Figure 2 – American Energy Partners-Woodford wells in central Oklahoma, sized by first 6 month cumulative oil, and colored by production type (orange is oil, blue is gas) (Source DI Production Workspace)
In this figure we see American Energy Partners-Woodford wells clustered between Cushing and Stillwater. Contrary to a lot of both Chesapeake and AEP’s focus these wells are primarily oil, and with the proximity to Cushing, they couldn’t really be closer to market.
Oklahoma Injection Wells
On March 7, The Oklahoma Corporation Commission handed down a Regional Earthquake Response Plan for much of Central Oklahoma with a planned reduction of more than 300,000 barrels a day from 2015 injection volume.
Figure 3 – Source Oklahoma Corporation Commission
Figure 3 shows us that although portions of the STACK and SCOOP are less effected by the proposed reduction, AEP’s previously discussed Payne County operations (around Cushing) along with a half dozen other counties to the northeast of Oklahoma City have been added alongside the previously restricted “Western Region” along the Kansas border.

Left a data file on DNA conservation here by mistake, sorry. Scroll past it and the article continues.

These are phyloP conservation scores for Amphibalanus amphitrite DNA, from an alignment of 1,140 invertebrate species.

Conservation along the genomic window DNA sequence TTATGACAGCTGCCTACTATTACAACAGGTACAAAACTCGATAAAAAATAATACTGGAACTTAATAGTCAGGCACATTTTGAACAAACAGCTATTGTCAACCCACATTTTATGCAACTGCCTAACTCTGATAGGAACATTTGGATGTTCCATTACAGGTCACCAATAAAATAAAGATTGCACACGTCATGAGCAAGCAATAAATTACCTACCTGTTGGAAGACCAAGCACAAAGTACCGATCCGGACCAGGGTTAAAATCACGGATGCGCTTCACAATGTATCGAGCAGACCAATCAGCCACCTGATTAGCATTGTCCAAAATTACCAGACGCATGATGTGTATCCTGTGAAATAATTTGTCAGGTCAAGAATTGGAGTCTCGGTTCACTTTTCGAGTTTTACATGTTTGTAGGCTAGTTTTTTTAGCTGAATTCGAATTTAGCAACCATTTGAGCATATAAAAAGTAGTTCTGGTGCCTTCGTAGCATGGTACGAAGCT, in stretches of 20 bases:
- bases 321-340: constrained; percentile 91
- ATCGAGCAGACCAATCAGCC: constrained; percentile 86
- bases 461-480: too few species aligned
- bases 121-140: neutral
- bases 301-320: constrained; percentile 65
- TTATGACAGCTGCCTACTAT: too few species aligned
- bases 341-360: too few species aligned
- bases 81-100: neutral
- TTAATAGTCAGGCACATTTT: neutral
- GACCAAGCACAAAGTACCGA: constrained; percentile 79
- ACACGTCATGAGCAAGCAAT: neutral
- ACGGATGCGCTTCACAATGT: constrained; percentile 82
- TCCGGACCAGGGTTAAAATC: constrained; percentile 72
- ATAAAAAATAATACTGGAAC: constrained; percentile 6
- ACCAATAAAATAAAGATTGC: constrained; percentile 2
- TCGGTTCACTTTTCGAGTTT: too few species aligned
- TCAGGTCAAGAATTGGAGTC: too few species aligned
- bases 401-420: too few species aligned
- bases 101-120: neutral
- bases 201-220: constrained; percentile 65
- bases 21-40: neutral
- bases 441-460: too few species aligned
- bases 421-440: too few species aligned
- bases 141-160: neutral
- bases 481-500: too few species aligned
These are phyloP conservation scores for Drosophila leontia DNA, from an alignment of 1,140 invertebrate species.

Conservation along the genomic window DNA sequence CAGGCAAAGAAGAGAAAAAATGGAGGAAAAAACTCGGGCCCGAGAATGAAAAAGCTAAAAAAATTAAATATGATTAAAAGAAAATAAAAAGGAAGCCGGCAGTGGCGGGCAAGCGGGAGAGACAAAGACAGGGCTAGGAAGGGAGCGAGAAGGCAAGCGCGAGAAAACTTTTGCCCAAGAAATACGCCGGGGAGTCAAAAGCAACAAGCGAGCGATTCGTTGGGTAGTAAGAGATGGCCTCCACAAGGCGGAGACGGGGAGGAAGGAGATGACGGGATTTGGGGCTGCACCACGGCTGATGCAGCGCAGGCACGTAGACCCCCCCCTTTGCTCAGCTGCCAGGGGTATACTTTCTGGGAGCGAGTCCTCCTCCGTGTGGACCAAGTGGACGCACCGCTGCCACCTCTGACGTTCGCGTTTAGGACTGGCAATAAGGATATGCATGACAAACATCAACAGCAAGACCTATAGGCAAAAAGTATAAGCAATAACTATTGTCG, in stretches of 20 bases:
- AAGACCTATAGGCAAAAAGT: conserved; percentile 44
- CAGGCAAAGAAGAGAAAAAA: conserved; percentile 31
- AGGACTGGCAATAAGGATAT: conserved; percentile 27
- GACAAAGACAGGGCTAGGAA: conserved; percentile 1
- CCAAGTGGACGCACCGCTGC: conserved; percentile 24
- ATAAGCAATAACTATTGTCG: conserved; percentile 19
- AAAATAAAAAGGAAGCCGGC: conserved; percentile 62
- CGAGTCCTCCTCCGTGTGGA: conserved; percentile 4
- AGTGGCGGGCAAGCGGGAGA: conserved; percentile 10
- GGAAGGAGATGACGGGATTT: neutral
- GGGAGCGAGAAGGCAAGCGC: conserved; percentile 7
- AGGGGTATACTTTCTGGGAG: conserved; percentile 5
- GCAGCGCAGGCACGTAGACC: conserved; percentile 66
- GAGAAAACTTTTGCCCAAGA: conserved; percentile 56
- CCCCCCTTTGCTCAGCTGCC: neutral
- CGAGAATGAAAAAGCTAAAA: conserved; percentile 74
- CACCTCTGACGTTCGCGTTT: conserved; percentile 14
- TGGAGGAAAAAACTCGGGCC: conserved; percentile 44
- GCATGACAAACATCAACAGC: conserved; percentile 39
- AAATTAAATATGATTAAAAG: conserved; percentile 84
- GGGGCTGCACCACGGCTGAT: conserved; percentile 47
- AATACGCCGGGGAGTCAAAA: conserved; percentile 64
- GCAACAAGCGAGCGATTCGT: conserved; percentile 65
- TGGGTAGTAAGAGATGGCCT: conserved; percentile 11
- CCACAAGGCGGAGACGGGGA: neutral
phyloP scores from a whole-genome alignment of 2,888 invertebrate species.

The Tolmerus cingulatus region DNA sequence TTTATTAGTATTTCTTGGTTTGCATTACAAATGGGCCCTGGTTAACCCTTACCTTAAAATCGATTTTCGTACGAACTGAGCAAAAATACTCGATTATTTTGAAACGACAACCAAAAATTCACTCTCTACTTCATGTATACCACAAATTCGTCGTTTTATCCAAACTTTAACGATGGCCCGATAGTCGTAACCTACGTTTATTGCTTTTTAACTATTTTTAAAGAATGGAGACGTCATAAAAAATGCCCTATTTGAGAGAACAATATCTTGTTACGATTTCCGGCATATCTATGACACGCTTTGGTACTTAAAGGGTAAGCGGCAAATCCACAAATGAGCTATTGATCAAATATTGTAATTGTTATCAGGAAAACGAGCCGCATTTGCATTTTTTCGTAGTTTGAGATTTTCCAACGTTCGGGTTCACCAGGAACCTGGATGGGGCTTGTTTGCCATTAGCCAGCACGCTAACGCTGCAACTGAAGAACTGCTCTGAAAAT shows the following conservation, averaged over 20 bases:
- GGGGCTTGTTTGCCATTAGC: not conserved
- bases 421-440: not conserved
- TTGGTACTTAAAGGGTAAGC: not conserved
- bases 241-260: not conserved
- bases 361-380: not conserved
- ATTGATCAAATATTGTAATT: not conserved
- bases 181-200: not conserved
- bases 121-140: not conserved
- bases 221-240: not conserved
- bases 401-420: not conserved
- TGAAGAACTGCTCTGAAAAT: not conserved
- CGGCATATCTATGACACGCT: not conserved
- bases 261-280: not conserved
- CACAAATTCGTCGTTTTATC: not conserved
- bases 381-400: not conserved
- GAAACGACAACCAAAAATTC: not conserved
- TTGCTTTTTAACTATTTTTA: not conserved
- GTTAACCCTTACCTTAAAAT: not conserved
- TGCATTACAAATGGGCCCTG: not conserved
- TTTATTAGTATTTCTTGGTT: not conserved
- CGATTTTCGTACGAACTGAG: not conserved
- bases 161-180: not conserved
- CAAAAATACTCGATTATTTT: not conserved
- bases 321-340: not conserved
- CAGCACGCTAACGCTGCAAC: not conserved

Keeping the Area of Interest from the OCC above in mind, let’s take a quick look at the portions of the STACK that Newfield has been focusing on:
Figure 4 – Source OK Energy Today
From this we can see that although the prime acreage of the STACK is within the OCC’s AOI, it mostly lies outside of the central reduction zone, and if there are Arbuckle Wells, they haven’t been shown on this map. One can speculate that the water cut from the often-targeted Meremec Formation is low enough that it’s of markedly less concern – in fact Felix Energy recently claimed that they had no produced water from STACK operations.
Figure 5 – Well Count for Canadian, Kingfisher and Blaine Counties by operator, Source (DI Analytics)
In Figure 5 we see total well counts for the big 3 counties within the STACK. The three largest Operators are Devon, Cimarex and Linn. Frankly all of these operators would be greatly augmented by acquiring The Chesapeake holdings since they all have infrastructure and knowledge of the geology on their side.
While current low natural gas prices will likely limit E&P opportunities to build upon Aubrey McClendon’s tremendous legacy, the prospect of an oil price rebound bodes well for many Oklahoma plays. The expansion of storage capacity in Cushing, as well as the new ability to export domestic U.S. crude to foreign markets from Cushing, meaning that Oklahoma’s central location, favorable geology, and business leadership guarantees that Oklahoma is ok.
What do you think? Leave a comment below.
INTRO TO THE SALE